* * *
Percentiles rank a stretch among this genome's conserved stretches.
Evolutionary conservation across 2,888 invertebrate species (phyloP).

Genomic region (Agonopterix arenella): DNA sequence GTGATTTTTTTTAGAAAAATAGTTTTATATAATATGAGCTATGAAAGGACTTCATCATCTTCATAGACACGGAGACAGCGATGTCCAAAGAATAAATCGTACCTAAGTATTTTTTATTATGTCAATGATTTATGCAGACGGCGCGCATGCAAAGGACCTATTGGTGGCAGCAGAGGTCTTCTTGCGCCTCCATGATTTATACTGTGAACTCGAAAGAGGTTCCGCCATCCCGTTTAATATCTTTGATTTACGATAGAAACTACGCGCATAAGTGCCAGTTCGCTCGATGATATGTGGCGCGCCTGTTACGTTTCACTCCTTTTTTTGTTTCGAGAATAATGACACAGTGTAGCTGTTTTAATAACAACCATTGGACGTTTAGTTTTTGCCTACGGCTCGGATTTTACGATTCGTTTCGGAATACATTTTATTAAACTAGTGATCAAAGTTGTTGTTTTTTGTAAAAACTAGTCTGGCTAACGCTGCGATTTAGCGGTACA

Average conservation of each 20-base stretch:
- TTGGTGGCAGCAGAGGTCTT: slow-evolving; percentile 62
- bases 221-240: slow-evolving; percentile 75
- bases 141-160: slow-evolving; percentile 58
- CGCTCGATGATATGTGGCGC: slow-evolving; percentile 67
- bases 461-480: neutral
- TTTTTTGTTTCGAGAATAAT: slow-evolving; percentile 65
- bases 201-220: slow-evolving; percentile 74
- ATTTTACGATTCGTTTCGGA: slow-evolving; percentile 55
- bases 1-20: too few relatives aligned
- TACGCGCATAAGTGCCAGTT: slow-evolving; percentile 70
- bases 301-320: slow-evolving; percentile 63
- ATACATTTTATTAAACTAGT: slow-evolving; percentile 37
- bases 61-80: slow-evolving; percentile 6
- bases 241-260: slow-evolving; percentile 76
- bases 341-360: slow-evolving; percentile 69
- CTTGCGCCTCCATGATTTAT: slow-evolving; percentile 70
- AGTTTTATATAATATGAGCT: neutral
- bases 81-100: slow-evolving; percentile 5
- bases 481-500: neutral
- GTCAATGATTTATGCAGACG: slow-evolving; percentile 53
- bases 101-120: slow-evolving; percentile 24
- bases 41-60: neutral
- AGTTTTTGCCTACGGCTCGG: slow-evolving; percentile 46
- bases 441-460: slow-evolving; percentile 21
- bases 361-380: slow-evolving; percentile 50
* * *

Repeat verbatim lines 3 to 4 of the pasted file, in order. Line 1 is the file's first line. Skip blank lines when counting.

Genomic region (Agonopterix arenella): DNA sequence GTGATTTTTTTTAGAAAAATAGTTTTATATAATATGAGCTATGAAAGGACTTCATCATCTTCATAGACACGGAGACAGCGATGTCCAAAGAATAAATCGTACCTAAGTATTTTTTATTATGTCAATGATTTATGCAGACGGCGCGCATGCAAAGGACCTATTGGTGGCAGCAGAGGTCTTCTTGCGCCTCCATGATTTATACTGTGAACTCGAAAGAGGTTCCGCCATCCCGTTTAATATCTTTGATTTACGATAGAAACTACGCGCATAAGTGCCAGTTCGCTCGATGATATGTGGCGCGCCTGTTACGTTTCACTCCTTTTTTTGTTTCGAGAATAATGACACAGTGTAGCTGTTTTAATAACAACCATTGGACGTTTAGTTTTTGCCTACGGCTCGGATTTTACGATTCGTTTCGGAATACATTTTATTAAACTAGTGATCAAAGTTGTTGTTTTTTGTAAAAACTAGTCTGGCTAACGCTGCGATTTAGCGGTACA

Average conservation of each 20-base stretch: